Last Updated: Friday, 24 November 2017, 11:39 GMT

U.S. Committee for Refugees World Refugee Survey 1997 - Libya

Publisher United States Committee for Refugees and Immigrants
Publication Date 1 January 1997
Cite as United States Committee for Refugees and Immigrants, U.S. Committee for Refugees World Refugee Survey 1997 - Libya, 1 January 1997, available at: [accessed 24 November 2017]
DisclaimerThis is not a UNHCR publication. UNHCR is not responsible for, nor does it necessarily endorse, its content. Any views expressed are solely those of the author or publisher and do not necessarily reflect those of UNHCR, the United Nations or its Member States.
More than 6,300 refugees in Libya were registered with UNHCR at the end of 1996, including 4,100 Palestinians, 2,100 from Somalia, and about 100 others. More than 20,000 unregistered Palestinian refugees were believed to be present in Libya at year's end.

Palestinians During 1995, Libyan ruler Muammar elQaddafi expelled thousands of Palestinians from Libya to express his displeasure with talks between Israel and the Palestinian Authority. Some 250 of those expelled during 1995 remained stranded on the Libya-Egypt border throughout 1996, unable to travel through Egypt and unwilling to return to Libya.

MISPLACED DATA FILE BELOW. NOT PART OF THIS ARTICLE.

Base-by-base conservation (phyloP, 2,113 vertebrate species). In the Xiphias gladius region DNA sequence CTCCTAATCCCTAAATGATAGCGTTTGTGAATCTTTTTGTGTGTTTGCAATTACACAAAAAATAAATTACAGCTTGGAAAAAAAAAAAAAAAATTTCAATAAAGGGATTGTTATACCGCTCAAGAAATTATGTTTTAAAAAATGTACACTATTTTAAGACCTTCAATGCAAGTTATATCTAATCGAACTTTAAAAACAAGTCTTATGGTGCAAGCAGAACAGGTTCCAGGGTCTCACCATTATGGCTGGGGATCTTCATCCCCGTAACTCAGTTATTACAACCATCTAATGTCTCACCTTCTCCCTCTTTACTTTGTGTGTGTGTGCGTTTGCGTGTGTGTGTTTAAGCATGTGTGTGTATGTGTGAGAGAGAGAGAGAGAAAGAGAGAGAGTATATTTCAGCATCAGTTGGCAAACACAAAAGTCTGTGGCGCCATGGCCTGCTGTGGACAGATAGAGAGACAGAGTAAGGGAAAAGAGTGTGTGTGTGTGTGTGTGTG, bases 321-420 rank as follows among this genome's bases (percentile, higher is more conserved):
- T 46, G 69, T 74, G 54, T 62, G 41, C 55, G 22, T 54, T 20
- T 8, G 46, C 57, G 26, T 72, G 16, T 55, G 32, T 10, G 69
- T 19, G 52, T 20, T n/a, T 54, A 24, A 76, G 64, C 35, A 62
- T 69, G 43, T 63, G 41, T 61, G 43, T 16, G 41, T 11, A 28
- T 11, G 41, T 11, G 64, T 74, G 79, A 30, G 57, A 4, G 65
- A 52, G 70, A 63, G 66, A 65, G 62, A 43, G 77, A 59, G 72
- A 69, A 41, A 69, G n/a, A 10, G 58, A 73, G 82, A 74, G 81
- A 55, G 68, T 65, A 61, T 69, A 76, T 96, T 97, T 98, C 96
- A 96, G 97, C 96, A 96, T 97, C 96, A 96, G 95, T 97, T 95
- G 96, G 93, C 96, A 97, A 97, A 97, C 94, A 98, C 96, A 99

Large numbers of Palestinians who remained in Libya were fired from their jobs. During 1996, thousands approached UNHCR, seeking assistance. UNHCR considers Palestinians living outside the UNRWA-mandate area, including those in Libya, to be prima facie refugees, and thus does not conduct individual status determinations for Palestinians.

Other Refugees Libya is not a signatory to the UN Refugee Convention, nor does it have procedures for determining refugee status. UNHCR has conducted interviews to determine whether some individuals fall within its mandate. The actual number of refugees in Libya is probably much greater than UNHCR's official numbers indicate. Libya's traditional open-door policy toward nationals of many African and Middle Eastern countries has provided de facto asylum for many persons.

Deteriorating economic conditions in Libya, however, have affected refugees and other foreigners. In recent years, Libya has expelled thousands of Africans; it was unclear if any feared returning to their homelands.

About 2,100 of the 6,300 UNHCR-registered refugees in Libya were from Somalia. Some 1,200 Somalis lived in a UNHCR reception center in Tripoli.

During 1996, UNHCR assisted in the repatriation of 873 Eritreans, 156 Ethiopians, and five Rwandans from Libya. Because of an international air embargo against Libya, most of the repatriations were carried out via Tunisia.

During 1996, no refugees were resettled from Libya.

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